The Daily Demarche
Wednesday, March 30, 2005
Nancy Powell - What Advertising Works In The Third World
Regular readers know that we ocassionally post a "guest piece" or an exceptional e-mail (always with the author's permission). We do not edit (except for formatting to work with Blogger) or alter content in any way. Publishing these posts and e-mails is not necessarily an endorsement, it just means we found them interestimg and thought you might too. The following is from frequent commenter Peter Rice (Retired from the US Foreign Service), now living in Sarasota, FL . He is writing in response to a piece about former Ambassador to Pakistan Nancy Powell.

From my time in India and my conversations with people running the rewards for turning in terrorists program, a few comments about Nancy Powell:

India with a bit more than 1,000,000,000 people has a daily newspaper circulation of around 10,000,000 newspapers (about half in English), or about 1 newspaper for every 100 people.

The vast majority of Indians never sees nor reads a newspaper. There is typically only one AM radio signal (plus one FM signal in the largest cities), Govt. of India radio (called All India Radio) plus short wave at night, IF the signal can be received. For most of India, there is only one broadcast TV signal, from TV Very Boring (Govt. of India owned). The rich have satellite TV, the other 95% do not. We left India in 1999 and more likely get satellite TV now, but it would be very difficult to get a "turn in a terrorist" advertisement on satellite TV, considering that the majority of the viewers in Asia are likely to be offended by such advertisements.

Yes, there are billboards, but advertisements for turning in terrorists would likely offend some groups and the billboard would likely be taken down within hours. Billboards were the favorite media for advertising Indian movies.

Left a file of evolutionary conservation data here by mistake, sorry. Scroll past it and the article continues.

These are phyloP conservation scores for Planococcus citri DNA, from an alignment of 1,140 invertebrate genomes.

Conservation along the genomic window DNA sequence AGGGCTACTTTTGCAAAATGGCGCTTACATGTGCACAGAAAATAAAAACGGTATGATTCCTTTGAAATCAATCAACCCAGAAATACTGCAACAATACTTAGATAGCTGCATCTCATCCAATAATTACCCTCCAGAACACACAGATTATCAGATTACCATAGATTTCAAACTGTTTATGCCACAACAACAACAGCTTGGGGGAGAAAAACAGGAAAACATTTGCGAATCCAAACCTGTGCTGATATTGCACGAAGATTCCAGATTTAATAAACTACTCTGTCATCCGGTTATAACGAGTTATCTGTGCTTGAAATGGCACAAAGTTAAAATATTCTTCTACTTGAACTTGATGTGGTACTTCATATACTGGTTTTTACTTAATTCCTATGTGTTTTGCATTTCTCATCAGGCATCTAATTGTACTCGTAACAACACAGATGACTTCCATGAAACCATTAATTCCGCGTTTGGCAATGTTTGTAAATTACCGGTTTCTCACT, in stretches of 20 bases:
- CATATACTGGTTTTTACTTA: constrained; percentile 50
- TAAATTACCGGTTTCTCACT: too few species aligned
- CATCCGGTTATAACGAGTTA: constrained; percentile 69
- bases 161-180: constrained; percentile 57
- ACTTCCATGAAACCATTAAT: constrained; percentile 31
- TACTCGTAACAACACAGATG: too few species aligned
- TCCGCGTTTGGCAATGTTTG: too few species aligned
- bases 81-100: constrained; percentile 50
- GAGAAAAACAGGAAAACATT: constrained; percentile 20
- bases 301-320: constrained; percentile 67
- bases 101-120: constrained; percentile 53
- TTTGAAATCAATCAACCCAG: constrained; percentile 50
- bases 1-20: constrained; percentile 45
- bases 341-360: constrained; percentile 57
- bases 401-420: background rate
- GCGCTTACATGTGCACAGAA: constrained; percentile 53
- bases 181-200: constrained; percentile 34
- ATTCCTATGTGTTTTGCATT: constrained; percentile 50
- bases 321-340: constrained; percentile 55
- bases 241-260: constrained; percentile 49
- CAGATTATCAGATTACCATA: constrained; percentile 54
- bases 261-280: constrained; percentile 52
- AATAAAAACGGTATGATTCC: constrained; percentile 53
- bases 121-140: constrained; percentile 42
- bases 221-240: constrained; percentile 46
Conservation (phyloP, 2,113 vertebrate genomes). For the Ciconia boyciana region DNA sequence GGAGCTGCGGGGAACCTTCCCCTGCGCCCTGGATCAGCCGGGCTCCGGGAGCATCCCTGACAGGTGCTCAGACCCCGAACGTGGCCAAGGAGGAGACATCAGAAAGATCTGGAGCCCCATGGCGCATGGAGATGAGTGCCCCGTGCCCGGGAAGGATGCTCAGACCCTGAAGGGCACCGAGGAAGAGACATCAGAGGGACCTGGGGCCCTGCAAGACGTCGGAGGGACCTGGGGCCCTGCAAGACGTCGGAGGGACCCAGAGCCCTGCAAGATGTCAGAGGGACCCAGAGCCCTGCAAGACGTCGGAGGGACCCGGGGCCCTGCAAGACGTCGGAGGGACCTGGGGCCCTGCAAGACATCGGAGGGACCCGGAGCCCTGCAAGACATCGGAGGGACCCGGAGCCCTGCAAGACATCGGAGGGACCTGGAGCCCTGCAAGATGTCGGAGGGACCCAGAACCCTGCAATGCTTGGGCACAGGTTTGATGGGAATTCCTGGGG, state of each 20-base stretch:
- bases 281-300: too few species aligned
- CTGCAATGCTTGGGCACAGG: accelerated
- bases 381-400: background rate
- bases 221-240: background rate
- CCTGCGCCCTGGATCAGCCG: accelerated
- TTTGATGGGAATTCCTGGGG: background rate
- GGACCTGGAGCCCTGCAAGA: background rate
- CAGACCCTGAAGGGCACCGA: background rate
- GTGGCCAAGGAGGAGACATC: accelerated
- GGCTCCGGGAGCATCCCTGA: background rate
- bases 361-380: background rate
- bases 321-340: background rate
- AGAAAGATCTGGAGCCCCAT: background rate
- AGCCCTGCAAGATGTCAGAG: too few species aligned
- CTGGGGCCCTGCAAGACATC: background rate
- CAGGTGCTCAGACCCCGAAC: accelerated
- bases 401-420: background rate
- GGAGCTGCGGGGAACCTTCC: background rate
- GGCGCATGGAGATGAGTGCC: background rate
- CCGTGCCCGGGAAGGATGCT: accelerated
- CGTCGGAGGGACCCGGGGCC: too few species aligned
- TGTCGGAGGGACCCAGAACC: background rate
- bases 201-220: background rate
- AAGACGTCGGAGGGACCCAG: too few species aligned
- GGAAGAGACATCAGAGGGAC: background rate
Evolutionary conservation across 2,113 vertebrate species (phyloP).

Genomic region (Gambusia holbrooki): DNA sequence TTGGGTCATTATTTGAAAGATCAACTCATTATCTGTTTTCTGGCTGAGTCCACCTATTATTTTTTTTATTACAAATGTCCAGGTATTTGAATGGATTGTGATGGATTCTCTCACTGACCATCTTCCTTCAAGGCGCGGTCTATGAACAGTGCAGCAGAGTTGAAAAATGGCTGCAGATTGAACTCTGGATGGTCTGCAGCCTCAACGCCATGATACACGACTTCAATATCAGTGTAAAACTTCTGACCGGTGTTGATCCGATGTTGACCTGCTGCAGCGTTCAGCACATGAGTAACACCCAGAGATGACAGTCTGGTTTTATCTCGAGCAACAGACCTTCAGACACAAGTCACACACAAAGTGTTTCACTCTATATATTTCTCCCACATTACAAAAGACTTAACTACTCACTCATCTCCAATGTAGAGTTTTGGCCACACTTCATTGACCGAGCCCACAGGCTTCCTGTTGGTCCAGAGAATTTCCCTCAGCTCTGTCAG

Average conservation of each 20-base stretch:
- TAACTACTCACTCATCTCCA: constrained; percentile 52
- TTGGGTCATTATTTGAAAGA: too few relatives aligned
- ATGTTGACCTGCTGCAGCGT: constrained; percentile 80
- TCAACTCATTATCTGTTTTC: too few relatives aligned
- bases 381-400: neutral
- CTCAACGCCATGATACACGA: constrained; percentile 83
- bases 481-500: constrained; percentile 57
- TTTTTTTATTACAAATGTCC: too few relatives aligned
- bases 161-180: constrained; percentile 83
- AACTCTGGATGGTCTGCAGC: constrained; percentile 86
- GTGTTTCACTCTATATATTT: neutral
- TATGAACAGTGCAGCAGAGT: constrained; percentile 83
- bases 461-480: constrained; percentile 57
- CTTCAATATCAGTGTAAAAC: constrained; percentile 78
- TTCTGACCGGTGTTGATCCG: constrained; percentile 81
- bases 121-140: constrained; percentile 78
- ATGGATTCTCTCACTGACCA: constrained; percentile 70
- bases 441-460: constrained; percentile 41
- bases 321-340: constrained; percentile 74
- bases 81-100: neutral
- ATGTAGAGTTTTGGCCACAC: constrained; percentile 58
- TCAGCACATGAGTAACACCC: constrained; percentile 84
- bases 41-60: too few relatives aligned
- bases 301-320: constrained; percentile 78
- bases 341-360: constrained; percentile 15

The rest of South Asia is much the same. So advertising on match books/boxes is one of the few effective media. In most of the Third World (and the old Second World, the USSR and Warsaw Bloc) there are no free matches, so smokers (lots of males in the Third World smoke) are happy to take free matches.

In the USA, I remember there being advertisements inside matchbooks. Not advertisements to appeal to gentlemen (or lady) diplomats, rather for high school diploma mills, trade schools, and such.

I was told by people involved in the "turn in a terrorist program" (my name for it, not theirs) that the match box advertisements did produce leads that caused several terrorists to be caught.

Knowing the nature of far too many FSOs, Nancy Powell was offended by the manner of the advertising (on match boxes), offended that such advertising might offend some Pakistanis (it certainly would, anything that helped us would offend some of them), and/or just offended by anyone who was helping to fight "GW Bush's War".

We will not know what was in Powell's head. We do know the nature of the culture of the State Dept. whereby the ambassador is supreme and all powerful, able to openly disobey orders from Washington, DC (unless the orders are really really important to the Secretary of State).

As a test of this, think of how few ambassadors have been fired by the Secretary of State, fired in the sense of being removed from their job and returned to the USA. I know of none other than the fool who was ambassador in Panama City when we invaded, and he said on TV that he was unfit for the job and that everyone knew that he was unfit when he was sent there.

Powell was just a typically ambassador, she chose not to like the match box for rewards program and ordered that it not be done in "her country", Pakistan. And as a female, she will get another job as ambassador, and likely in a nicer post.

Another of the many examples that FSOs can choose to not follow orders, in particular those coming from GW Bush and his appointees, whom many of them despise.

Peter Rice
Retired from the US Foreign Service
Sarasota, FL
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dé·marche 1) A course of action; a maneuver. 2) A diplomatic representation or protest 3) A statement or protest addressed by citizens to public authorities.

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